Posted on | June 27, 2007 | 4 comments
By Byron Acohido and Jon Swartz, USA TODAY
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SEATTLE – Wearing his trademark bow tie, Eric Ellman goes to work every day prepared to explain why identity theft isn’t as big a threat as people think.
His logic has often found friendly ears in Washington, D.C., where Ellman, a lobbyist for the Consumer Data Industry Association (CDIA), champions the interests of the Big Three credit bureaus: Experian, Equifax and TransUnion.
The CDIA has been scrambling for two years to get federal lawmakers to defuse the onrush of state laws empowering consumers to freeze access to their credit histories to prevent identity theft. It spent a record $1.4 million on federal lobbying in 2006, nearly double what it spent in 2004, according to the Center for Responsive Politics.
STATE LAWS: What’s the law where you live? (from Consumers Union)
But a funny thing has happened outside the nation’s capital. More states have begun requiring companies to notify consumers when their personal data turn up missing – and states are ordering the credit bureaus to make it easier for consumers to ban anyone from viewing their credit files. By the end of this year, more than 35 states will have such laws; a few years ago, barely a handful did.
When this trend began to gather steam in 2005, the CDIA deployed Ellman on a series of trips to Montana to dissuade lawmakers from adopting one of the nation’s most pro-consumer credit-freeze laws. “He was here so often, I jokingly told him he should start paying state income tax,” says Claudia Clifford, Montana-based lobbyist for AARP, a staunch consumer advocate for freezes.
Ultimately, Ellman failed in Montana. The lawmakers there made credit freezes cheaper and quicker to do than anywhere else in the nation. The CDIA’s efforts in Big Sky country and other states reveal how the credit bureaus have been losing ground in a struggle to preserve control of consumer credit information as data theft and identity fraud escalate. The key factor: Consumer advocates have shifted the field of battle outside of Washington D.C., where power politics reign, to state capitals in places such as Helena, Mont., Salt Lake City, Carson City, Nev., and Annapolis, Md., where populist sentiments often carry the day.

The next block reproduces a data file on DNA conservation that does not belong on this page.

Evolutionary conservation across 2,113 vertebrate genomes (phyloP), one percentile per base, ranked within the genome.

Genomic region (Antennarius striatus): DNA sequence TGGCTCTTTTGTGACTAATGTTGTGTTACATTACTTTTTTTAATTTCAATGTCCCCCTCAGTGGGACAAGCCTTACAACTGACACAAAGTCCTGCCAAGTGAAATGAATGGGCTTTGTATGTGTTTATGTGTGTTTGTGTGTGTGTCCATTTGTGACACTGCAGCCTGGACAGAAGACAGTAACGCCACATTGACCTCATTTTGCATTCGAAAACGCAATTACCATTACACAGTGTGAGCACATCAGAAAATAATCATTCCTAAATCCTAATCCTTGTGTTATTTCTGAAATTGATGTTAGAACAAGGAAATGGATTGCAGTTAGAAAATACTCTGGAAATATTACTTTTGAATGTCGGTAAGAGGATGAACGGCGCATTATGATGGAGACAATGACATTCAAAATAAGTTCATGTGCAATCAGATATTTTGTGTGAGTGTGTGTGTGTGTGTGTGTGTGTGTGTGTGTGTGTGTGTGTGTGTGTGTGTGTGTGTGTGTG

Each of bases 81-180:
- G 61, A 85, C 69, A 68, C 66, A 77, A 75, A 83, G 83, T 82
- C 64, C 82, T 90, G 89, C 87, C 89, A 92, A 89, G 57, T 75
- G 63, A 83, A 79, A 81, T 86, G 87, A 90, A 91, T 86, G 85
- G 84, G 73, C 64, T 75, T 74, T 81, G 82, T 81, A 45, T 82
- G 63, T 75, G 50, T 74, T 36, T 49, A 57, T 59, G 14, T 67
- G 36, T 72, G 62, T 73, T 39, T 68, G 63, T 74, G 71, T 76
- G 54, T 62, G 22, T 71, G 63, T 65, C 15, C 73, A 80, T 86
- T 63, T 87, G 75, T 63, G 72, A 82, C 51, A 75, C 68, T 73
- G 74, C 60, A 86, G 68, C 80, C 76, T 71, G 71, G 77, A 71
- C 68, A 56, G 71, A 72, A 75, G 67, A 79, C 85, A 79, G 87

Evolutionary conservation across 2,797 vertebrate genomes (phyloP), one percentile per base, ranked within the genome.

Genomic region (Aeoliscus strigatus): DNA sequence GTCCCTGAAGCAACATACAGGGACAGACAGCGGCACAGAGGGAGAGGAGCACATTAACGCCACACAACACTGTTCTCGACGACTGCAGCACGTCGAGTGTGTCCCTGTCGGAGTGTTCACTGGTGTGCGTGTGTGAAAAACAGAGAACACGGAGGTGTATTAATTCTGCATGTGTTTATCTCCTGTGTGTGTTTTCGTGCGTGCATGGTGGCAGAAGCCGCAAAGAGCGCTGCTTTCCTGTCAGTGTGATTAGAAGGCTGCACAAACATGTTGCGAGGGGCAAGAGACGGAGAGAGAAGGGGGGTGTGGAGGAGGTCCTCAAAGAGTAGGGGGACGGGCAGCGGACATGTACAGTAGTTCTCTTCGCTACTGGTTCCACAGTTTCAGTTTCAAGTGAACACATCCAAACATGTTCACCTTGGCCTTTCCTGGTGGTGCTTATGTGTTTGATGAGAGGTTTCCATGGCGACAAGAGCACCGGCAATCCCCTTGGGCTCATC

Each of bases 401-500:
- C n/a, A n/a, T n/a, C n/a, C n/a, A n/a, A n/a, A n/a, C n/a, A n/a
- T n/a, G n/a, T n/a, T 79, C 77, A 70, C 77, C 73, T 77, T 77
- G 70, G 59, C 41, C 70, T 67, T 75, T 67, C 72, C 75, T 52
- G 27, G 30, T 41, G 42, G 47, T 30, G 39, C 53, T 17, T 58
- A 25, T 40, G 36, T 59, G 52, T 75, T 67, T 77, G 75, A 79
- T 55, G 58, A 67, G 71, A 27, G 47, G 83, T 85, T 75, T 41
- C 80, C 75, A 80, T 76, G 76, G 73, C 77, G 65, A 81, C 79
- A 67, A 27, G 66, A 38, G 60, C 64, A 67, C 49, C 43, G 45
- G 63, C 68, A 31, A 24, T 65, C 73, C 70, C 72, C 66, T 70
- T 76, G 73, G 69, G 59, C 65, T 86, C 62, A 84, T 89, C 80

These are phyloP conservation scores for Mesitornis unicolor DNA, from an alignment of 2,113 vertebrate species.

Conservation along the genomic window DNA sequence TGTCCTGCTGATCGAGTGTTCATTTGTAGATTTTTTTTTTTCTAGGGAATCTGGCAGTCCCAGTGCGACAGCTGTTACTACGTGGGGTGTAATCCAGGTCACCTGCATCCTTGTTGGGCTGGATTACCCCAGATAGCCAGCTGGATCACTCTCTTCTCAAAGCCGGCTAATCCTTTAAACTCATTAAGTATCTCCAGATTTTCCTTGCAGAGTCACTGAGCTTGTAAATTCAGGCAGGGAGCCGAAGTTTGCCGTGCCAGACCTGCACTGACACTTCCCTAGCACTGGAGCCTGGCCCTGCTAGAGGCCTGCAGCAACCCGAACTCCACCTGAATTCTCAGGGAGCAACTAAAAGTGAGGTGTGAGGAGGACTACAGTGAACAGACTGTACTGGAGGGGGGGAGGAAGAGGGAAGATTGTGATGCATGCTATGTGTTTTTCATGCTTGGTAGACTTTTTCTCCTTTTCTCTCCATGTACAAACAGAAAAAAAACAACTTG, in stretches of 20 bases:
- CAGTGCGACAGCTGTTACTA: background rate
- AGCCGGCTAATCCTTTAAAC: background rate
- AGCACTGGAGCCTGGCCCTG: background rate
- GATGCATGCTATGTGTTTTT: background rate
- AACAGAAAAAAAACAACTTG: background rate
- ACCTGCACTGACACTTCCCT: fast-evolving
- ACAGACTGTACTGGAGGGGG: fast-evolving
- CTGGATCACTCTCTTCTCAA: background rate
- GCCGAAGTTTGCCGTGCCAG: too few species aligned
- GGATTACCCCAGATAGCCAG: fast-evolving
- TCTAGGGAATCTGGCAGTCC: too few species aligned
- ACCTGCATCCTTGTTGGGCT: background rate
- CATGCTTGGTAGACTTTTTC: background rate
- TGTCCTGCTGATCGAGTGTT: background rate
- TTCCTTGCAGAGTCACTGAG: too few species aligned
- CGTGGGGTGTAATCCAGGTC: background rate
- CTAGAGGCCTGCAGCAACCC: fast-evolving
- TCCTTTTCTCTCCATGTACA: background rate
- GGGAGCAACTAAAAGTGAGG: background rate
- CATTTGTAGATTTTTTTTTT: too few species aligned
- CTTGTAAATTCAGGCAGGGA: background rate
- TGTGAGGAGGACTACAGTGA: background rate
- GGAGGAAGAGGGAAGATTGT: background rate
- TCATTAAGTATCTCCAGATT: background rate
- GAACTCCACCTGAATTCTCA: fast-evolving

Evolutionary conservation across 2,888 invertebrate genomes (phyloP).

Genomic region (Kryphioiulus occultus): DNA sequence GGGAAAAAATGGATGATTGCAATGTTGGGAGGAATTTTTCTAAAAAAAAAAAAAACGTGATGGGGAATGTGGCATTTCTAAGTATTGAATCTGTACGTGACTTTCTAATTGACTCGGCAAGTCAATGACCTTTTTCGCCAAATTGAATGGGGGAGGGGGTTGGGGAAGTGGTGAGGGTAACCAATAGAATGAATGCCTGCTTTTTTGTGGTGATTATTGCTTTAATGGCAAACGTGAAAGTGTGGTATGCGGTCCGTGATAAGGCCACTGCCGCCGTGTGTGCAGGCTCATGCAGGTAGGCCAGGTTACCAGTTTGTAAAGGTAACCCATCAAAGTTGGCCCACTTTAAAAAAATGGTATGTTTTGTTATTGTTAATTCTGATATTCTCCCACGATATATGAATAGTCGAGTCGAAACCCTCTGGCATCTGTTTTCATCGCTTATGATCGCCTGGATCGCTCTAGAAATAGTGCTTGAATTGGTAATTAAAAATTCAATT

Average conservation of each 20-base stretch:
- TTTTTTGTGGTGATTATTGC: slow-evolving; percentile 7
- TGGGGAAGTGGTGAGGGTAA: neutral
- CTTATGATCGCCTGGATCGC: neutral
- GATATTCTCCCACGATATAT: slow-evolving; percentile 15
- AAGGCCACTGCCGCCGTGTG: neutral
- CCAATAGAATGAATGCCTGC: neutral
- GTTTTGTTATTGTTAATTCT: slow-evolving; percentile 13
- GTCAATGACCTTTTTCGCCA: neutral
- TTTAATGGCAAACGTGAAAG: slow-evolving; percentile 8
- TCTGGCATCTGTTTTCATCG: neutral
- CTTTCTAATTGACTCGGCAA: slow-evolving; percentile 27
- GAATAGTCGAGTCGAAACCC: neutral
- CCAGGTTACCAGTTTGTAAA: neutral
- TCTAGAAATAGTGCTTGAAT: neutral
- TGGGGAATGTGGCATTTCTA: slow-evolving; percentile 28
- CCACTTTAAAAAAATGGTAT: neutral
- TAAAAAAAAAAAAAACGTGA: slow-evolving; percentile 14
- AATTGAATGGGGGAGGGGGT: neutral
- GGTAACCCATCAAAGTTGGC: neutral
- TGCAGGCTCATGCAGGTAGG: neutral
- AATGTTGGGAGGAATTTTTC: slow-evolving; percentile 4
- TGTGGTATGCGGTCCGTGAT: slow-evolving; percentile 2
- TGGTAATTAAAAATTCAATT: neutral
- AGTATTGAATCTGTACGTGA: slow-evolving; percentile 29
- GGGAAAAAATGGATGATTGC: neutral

“A lot of people are simply being affected by identity theft, and (consumers) want to be able to do something about it before it gets really messy,” says Michelle Jun, staff attorney for Consumers Union.
CDIA President Stuart Pratt declined to allow Ellman to be interviewed. As the trade group’s vice president and counsel of state and federal regulatory affairs, Ellman is one of two CDIA lobbyists who crisscross the country testifying against freezes in state legislatures. His public assertions provide a revealing glimpse of the tactics the CDIA has employed to try to limit consumers’ control of their credit histories.
Compelled by state data-loss notification laws, companies and organizations have disclosed more than 500 incidents of personal data turning up missing since February 2005. Computers have been hacked or stolen; data tapes fall off delivery vans; insiders take files home. Scores of universities, hospitals, government agencies, merchants and financial firms continue to report such breaches. Total records reported lost: 155 million.
Meanwhile, con artists are finding new ways to use stolen data, particularly Social Security numbers, to commit fraud, especially online. A report issued in March by Gartner banking security analyst Avivah Litan estimates 15 million Americans will become victims of identity theft in 2007, up 50% from 2005. Average loss: $3,257 in 2006, up from $1,408 in 2005.
By far, the messiest form of identity theft is new-account fraud. Criminals use stolen data to create cellphone and credit card accounts, pay medical bills, even take out auto loans and mortgages. As scammers open multiple accounts and rack up unpaid balances, victims are left to unravel the mess. With their credit histories corrupted, they can end up paying higher interest rates for years.
By far the best protection against new-account fraud is a credit freeze, say credit consultants and fraud investigators. A credit freeze bars the credit bureaus from issuing your credit report – the summary of loans and payments that forms the basis of your credit score. Because few lenders will issue credit without first seeing a credit score, identity thieves can’t use stolen data to open new accounts.
“The credit freeze, out of anything else that’s been conceived, has potential to be the most effective tool for preventing crooks from fraudulently using your Social Security number,” says Madison Ayer, co-founder of ID Watchdog, a Denver-based identity protection firm.
However, credit freezes could also cut deeply into the credit bureaus’ core business. The Big Three issue billions of credit reports each year in support of loan applications. The combined annual revenue of Experian, Equifax and TransUnion tops $4 billion, reports Hoover’s.They issue yet more reports to enable lenders to target consumers with junk mail and telemarketing campaigns for new credit cards, auto loans, mortgages and student loans, says John Ulzheimer, president of education for Credit.com, a consumer credit consultancy. Ulzheimer is a former manager at Equifax and at credit scoring company Fair Isaac.
The CDIA, which has lobbied on behalf of the Big Three since the 1970s, contends that it doesn’t necessarily oppose freezes. Instead, credit bureaus seek state regulations that are consistent and “operationally feasible,” says Pratt.
Yet, in state after state, Ellman, 40, who directs the CDIA’s state lobbying efforts, has publicly expressed disdain for freezes, which didn’t exist until California’s pioneering freeze law took effect in January 2003. California allows the credit bureaus to charge a $10 per bureau fee, and requi Find this article at: